Recently, a skin ulcerative disease caused by Vibrio mimicus has led to heavy economic losses in catfish, including yellow catfish, southern catfish, and Zhengchuan catfish in China. Currently, there was no effective method of controlling the outbreak of this disease. In this study, the bacterial isolates were obtained from dying channel catfish and identified as V. mimicus, which consist of formalin-inactivated V. mimicus (antigen). After first immunization, four weeks later, fishes were exposed to V. mimicus and the immune response was analyzed: Fish survival, respiratory burst activity of blood leukocytes, serum agglutination titers, and lysozyme activity, every week (during four weeks). Survival was up 90%. Respiratory burst activity of blood leukocytes, serum agglutination titers, and lysozyme activity were determined at 1, 2, 3, and 4 weeks after primary immunization. Immunization of channel catfish protected hosts against V. mimicus infection with a survival percentage of more than 90%. Respiratory burst activity of blood leukocytes was not affected by vaccination. Serum agglutination titer and lysozyme activity were significantly increased after immunization, in comparison with un-vaccinated control fish. The obtained results indicated that vaccination is an effective method to control the outbreaks of V. mimicus through regulation of the humoral immune response.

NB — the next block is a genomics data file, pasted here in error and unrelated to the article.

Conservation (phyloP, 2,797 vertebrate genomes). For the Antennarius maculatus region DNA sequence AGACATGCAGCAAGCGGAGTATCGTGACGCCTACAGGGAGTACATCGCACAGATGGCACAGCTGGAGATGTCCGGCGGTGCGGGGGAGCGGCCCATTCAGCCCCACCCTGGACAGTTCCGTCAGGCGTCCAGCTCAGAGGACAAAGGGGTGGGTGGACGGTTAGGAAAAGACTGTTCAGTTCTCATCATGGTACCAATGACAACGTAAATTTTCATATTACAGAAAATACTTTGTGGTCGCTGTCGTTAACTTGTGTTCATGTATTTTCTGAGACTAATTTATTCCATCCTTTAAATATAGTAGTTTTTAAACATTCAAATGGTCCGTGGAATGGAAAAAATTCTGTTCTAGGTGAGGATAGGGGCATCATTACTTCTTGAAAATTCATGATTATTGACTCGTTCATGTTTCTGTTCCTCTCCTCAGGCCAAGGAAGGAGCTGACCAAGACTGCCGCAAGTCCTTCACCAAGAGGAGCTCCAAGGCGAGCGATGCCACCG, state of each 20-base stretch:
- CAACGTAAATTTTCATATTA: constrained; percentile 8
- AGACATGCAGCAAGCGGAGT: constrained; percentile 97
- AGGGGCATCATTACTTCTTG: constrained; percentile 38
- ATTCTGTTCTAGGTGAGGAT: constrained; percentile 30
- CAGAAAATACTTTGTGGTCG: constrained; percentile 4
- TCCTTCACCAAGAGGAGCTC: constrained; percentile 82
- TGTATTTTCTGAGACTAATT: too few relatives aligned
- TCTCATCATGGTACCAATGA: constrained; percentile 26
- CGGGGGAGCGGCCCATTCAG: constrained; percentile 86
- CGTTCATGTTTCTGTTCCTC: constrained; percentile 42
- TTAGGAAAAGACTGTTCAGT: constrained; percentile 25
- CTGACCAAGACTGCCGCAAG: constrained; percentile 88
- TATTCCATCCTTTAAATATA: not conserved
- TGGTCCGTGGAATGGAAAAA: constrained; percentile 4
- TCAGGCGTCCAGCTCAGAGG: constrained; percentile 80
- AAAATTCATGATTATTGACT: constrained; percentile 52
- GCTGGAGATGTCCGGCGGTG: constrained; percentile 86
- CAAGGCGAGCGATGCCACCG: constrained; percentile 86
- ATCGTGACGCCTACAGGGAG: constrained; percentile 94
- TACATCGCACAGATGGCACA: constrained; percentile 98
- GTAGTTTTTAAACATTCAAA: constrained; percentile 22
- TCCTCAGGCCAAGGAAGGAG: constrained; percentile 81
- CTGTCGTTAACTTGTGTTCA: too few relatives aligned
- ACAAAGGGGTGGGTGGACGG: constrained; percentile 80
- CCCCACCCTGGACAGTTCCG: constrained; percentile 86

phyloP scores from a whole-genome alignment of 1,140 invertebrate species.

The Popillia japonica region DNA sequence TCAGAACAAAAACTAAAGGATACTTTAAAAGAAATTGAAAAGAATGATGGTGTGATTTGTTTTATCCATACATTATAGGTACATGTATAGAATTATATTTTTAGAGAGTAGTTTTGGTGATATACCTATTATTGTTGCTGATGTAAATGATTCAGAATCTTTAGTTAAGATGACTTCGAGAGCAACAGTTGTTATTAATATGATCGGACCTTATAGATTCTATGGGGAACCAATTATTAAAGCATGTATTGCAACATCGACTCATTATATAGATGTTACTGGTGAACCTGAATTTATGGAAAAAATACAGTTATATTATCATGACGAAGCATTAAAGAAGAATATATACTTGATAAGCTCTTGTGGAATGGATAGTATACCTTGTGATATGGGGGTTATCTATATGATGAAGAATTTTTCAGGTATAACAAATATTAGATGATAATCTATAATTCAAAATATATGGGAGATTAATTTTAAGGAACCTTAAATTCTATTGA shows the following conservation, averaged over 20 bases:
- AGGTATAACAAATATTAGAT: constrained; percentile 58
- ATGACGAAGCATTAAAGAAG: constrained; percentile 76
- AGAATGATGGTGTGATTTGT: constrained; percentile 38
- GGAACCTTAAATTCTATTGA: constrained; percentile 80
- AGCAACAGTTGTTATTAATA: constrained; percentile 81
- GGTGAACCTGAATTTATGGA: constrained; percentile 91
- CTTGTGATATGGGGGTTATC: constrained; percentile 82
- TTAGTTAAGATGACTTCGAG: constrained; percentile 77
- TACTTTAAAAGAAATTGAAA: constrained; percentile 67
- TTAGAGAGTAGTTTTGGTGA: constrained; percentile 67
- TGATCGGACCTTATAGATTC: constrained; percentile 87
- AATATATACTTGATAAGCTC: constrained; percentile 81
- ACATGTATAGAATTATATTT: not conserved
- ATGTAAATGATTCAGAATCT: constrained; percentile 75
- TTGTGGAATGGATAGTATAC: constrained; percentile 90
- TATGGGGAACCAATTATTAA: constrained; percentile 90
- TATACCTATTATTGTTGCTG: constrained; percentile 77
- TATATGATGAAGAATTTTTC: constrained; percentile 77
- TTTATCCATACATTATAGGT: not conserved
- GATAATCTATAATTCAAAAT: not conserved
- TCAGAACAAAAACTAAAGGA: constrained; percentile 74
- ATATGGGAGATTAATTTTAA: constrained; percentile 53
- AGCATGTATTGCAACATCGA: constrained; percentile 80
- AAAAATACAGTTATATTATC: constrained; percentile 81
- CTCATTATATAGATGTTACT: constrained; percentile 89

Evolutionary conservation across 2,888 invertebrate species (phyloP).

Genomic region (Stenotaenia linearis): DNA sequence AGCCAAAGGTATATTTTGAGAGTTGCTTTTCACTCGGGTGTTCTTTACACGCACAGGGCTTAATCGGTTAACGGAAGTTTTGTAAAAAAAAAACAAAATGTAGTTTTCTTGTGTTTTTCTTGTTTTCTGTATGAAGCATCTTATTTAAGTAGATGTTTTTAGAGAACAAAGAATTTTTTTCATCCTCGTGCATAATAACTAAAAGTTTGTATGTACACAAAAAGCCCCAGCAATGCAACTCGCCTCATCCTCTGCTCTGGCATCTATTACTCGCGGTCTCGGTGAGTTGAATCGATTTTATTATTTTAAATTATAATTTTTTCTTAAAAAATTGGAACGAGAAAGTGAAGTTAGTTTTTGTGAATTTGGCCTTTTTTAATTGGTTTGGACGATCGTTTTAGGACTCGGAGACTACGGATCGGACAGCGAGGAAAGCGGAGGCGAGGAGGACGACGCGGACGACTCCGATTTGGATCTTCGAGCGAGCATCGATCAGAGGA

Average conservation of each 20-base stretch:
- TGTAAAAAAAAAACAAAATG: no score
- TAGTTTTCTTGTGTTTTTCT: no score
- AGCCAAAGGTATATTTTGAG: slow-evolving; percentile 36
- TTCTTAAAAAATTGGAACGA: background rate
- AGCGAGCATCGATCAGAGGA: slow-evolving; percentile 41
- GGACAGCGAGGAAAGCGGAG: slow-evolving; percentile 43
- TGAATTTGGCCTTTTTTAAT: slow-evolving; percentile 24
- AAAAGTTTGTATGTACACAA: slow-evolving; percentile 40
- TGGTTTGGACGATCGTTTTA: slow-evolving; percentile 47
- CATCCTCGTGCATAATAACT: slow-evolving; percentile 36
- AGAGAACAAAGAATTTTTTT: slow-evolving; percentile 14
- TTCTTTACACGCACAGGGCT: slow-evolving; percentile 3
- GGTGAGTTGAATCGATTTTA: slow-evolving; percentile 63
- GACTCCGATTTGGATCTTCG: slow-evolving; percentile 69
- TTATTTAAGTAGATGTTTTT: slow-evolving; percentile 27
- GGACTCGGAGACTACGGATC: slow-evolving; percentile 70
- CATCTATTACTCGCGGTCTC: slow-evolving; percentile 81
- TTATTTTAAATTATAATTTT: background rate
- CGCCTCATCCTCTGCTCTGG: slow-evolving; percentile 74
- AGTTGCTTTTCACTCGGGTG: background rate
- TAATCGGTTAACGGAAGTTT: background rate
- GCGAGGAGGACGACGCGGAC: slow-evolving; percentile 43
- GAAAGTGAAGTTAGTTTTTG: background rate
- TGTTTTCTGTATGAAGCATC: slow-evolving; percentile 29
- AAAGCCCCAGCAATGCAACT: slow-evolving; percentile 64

Key words: Vibrio mimicus, catfish, skin ulcer, vaccine.
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